Taking a vacation as a litigator (especially a solo litigator) can be difficult. Frankly, a vacation may not feel like much of a vacation.

In today’s technological wonderland it’s easy to work from anywhere. The bad thing is clients are increasingly expecting lawyers to work from anywhere.

In my opinion, the best solution is to compromise. Don’t ignore your practice while you are gone, but don’t immerse yourself either.

Business as Usual

For many attorneys, a vacation just means working from a different location. For example, if you run a solo practice, if you are a litigator, and/or if you have clients and cases the demand constant attention.

With a cloud service like Dropbox, you can access all of your files from anywhere. If you use a phone service like Google Voice, your business phone goes wherever you go. Although faxes are becoming extinct, an electronic fax service lets you send and receive faxes from anywhere.

In essence, the only thing you don’t have is access to your mail and a printer. If you work in federal court, however, everything is electronic and most attorneys that practice in federal court send everything (including letters) via e-mail or fax.

In other words: you can run your practice from faraway places. The kids can be at the beach, and you can file a motion to dismiss from the hotel. Of course, if you are working 24/7 during your vacation, that’s not much of a vacation. Fortunately, there is a compromise that should allow you to enjoy the majority of your vacation and stay on top of things at the office.

The Check In Method

This is my preferred method when I’m out of the office or on vacation. I’d love to tell you that I feel comfortable shutting off my phone and ignoring e-mail for a week. But my firm’s income is my household’s only source of income, so that’s just not happening.

What I typically do is turn my office phone to “do not disturb” in Google Voice. That means all calls go straight to voicemails (and the transcriptions are e-mailed to me immediately). If I’m gone for more than two days, I change my voicemail to say I’m out of the office and will have limited access to voicemail and e-mail until ________.

I don’t turn on an autoresponder for my e-mail, because I still check it a couple of times a day.

If it’s important, I can deal with it immediately. If not, I can ignore it until I get back, or at least until I am not sitting on the beach. After the kids go to bed (or are napping), I’ll turn on my computer and deal with my inbox.

Do I constantly think about work while on vacation? Yes. Would I think about it if I didn’t check my e-mail? Yes. To me, ignoring everything would be more stressful than checking in a few times a day.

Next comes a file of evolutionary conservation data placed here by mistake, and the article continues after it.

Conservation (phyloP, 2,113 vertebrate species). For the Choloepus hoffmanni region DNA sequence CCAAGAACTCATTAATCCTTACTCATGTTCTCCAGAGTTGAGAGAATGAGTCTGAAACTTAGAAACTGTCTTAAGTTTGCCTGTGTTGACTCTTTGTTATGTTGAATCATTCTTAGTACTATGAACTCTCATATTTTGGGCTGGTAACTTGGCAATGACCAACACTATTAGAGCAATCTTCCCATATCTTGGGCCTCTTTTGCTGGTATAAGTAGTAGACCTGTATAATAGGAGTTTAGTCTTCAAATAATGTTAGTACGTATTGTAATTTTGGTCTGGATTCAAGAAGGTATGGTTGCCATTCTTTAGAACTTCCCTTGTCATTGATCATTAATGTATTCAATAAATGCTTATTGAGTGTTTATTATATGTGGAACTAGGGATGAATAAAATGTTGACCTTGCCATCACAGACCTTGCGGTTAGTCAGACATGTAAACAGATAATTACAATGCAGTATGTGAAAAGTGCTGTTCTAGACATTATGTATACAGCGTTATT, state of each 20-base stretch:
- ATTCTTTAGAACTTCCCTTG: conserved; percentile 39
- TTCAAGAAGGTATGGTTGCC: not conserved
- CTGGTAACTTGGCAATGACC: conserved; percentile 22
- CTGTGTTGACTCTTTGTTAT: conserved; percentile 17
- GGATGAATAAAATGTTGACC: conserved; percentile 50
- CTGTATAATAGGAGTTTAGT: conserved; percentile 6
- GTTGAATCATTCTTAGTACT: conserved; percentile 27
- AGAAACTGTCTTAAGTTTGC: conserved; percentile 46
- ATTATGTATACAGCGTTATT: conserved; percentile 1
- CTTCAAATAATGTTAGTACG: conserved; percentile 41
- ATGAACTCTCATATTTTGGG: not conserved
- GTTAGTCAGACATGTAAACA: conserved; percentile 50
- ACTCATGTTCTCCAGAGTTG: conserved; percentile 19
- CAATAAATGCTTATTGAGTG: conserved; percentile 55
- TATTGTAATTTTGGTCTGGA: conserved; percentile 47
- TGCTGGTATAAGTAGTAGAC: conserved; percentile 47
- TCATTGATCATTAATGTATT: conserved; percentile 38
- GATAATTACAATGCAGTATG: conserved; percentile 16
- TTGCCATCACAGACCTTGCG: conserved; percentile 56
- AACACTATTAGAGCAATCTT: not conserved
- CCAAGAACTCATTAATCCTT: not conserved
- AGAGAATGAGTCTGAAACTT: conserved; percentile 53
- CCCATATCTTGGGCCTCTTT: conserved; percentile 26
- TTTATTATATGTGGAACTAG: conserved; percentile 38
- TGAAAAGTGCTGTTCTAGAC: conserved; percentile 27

Admittedly, I spend the two weeks prior to vacation dealing with everything possible and even telling opposing counsel I will be gone. That means that I rarely (if ever) have to deal with a massive issue while I am gone. By massive issue, I mean motion practice, hearings, etc.

For the most part, the check in method allows me to keep tabs on my practice and handle some client intake while I am gone. And when you run your own business, that is a good thing (in my humble opinion).

The Check Out Method

I look forward to the day/vacation where I can turn off everything and not worry about it. I can do that for a few days (like a weekend), but not during the business week.

I see a number of issues with completely checking out. One, even if you think you wrapped up everything before you left, you may have missed something. Maybe the court needs something. Maybe opposing counsel is taking advantage of your vacation and filing a motion. If you completely ignore everything, it could be a big problem. Of course, I suspect a court would be somewhat sympathetic to a solo practitioner taking a vacation. Somewhat, but not entirely.

Two, if you completely ignore your client intake for a week or more, I suspect those individuals will forever be potential clients, and never actual clients. Sure, some of them will wait for you. But in my practice, I am many times the legal equivalent of an ER doctor. My clients need legal assistance, and they need it quickly. If I cannot help them, they will find help elsewhere.

Three, I suspect that many people check out for part of their vacation, and then check in halfway through. Then they see an overflowing inbox, ten thousand things that need attention, and completely freak out. That’s why I prefer to keep tabs on things throughout the day—I’d rather spend an hour each day dealing with stuff as opposed to spending an entire day at the midpoint of my vacation.

I’m not the first lawyer to take family vacations—what works for you?

Originally published 2013-03-12. Republished 2016-09-02.

(photo: http://www.flickr.com/photos/kisho_h/4278896830/)